The year is 1920. It is February or maybe November. The monotony of work, church and prayers before bed makes you lose count. Sleep crusting your eyes, the cows have not been milked yet, but you are pulled roughly from your bed, the comfort of scratchy sheets. Now you are sure you will be whipped for not cleaning up the cow patties, for sketching a bird you saw in a tree, using a stub of stolen charcoal and a piece of wood you found on the ground. But the lady says you are going. Off, she says. Away. She’s hired new help, two strapping boys, bigger than you put together. You find that is fine with you.
The porter asks you where you are going. Somewhere is better than nowhere, you think, because at least it has a name. All that you carry of your own is your body. You cannot even call the scuffed shoes on your feet or the brim of the hat pulled down low yours because as the lady said, they were gifts, hand-me-downs. Like everything else, these items showed you did not belong there or anywhere. When the porter asks if you will miss it--home—it takes a moment for you to understand what the word means. Home is comfort and security, the opposite of loneliness. You do not answer. Instead you watch the sky fade like a lady’s soiled handkerchief from petal pink to gray.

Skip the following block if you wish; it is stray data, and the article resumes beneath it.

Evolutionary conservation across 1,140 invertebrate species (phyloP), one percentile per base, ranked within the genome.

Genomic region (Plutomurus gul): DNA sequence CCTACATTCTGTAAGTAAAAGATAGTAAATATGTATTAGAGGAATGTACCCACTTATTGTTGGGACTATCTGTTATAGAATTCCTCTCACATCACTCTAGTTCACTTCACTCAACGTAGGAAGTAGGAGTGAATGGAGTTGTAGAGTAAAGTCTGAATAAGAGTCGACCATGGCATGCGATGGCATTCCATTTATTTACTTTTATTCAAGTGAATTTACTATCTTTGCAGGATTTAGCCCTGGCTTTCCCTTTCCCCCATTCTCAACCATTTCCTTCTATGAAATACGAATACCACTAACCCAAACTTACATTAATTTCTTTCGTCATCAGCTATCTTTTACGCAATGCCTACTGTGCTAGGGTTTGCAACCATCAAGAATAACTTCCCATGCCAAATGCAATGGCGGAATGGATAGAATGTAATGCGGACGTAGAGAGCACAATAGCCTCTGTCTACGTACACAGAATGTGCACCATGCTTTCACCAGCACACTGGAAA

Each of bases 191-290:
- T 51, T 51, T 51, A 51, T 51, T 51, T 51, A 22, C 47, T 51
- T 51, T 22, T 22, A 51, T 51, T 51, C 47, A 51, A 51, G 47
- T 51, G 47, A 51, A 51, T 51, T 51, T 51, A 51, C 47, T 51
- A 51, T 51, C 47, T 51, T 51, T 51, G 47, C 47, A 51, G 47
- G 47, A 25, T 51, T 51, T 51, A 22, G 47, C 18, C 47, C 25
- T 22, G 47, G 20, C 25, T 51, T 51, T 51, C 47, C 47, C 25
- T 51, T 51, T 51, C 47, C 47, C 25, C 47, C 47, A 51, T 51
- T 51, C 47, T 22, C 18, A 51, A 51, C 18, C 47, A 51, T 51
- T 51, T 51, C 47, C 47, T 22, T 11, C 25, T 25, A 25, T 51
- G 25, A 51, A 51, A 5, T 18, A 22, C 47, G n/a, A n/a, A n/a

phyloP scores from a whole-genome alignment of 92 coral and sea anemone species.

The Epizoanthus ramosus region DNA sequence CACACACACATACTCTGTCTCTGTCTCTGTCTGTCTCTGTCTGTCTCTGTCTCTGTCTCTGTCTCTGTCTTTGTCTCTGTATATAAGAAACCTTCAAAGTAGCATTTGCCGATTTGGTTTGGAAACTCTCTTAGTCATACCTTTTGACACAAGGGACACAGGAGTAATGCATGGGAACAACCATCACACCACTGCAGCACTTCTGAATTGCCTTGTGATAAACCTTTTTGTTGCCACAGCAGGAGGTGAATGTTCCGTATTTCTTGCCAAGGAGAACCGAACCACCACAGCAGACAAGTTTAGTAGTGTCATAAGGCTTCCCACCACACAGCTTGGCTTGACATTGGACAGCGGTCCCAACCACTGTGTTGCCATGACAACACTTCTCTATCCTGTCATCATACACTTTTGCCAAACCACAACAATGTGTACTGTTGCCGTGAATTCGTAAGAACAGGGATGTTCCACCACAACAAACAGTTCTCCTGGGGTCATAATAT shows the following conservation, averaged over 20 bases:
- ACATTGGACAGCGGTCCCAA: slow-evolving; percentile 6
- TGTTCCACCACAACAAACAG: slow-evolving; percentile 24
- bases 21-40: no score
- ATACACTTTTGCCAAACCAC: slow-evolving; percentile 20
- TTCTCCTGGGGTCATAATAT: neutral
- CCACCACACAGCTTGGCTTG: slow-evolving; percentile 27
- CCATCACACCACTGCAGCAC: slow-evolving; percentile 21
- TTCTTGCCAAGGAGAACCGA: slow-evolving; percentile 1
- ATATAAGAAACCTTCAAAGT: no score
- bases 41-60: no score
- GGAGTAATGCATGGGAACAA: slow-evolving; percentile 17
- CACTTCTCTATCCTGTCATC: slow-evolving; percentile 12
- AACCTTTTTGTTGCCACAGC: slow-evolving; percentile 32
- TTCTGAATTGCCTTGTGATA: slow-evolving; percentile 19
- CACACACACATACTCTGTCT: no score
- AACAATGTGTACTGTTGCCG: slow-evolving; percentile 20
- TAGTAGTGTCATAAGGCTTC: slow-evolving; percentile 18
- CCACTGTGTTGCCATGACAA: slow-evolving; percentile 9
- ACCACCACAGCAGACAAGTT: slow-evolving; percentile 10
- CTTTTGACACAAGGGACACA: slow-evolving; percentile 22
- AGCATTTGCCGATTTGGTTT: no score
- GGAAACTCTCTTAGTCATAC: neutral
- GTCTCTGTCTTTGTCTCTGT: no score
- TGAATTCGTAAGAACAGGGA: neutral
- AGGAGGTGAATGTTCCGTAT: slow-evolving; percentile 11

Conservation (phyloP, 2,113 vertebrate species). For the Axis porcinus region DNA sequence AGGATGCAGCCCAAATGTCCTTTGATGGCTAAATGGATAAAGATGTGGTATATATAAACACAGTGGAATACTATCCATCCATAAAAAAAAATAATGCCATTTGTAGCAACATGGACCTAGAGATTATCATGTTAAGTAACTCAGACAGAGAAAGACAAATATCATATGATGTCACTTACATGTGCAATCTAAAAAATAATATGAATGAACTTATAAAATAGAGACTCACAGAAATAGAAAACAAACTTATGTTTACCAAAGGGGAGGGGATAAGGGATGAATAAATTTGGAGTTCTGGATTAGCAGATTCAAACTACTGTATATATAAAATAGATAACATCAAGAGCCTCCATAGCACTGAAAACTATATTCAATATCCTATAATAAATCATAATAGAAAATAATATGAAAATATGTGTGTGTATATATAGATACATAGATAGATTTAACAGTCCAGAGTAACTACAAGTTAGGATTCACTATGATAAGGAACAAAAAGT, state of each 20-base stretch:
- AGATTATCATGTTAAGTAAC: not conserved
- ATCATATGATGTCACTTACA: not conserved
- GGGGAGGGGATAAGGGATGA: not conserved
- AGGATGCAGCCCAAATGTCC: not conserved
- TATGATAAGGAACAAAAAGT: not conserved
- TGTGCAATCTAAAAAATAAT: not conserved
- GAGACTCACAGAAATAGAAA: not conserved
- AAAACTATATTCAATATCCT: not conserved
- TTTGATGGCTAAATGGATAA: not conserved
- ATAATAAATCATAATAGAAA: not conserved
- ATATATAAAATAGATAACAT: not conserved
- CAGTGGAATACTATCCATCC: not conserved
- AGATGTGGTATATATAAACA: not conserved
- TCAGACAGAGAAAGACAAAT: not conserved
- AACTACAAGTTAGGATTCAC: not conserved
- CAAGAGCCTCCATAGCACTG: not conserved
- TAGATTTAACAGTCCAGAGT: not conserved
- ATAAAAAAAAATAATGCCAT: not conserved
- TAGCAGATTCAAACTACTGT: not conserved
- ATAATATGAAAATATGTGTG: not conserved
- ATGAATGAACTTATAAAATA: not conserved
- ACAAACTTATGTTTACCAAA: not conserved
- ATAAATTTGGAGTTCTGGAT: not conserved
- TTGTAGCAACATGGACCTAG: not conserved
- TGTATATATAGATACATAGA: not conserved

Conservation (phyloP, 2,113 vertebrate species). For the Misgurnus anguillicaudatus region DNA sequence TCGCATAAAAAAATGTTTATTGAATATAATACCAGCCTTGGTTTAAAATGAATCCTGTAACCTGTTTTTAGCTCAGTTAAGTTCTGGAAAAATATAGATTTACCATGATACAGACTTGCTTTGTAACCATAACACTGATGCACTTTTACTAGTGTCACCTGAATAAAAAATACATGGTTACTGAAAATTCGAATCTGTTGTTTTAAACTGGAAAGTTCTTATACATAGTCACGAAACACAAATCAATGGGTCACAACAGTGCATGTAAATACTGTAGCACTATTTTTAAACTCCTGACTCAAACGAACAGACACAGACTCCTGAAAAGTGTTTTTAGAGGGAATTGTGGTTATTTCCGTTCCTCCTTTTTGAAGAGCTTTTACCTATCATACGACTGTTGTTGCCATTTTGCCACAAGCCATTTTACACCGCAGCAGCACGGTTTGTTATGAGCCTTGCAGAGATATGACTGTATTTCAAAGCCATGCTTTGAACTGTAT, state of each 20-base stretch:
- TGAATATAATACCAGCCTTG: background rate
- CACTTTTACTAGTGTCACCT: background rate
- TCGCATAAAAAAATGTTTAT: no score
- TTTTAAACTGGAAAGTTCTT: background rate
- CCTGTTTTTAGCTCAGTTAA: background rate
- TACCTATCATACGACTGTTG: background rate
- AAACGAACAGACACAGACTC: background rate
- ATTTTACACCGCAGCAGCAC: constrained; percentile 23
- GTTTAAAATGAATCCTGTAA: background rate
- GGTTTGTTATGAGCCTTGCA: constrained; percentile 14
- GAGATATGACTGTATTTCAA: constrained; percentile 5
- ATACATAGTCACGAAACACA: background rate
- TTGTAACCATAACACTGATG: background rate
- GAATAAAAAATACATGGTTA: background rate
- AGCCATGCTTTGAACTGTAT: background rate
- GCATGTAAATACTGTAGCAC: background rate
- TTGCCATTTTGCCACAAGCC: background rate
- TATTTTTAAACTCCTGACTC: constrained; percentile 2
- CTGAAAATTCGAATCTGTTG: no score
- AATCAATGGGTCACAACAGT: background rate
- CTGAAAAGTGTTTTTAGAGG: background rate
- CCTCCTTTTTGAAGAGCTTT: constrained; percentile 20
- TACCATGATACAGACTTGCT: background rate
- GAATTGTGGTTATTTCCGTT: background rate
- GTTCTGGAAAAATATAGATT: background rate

Candace Hartsuyker has an M.F.A in Creative Writing from McNeese State University and reads for PANK. She has been published in Trampset, Okay Donkey, Heavy Feather Review, The Hunger and elsewhere.
The Ekphrastic Review
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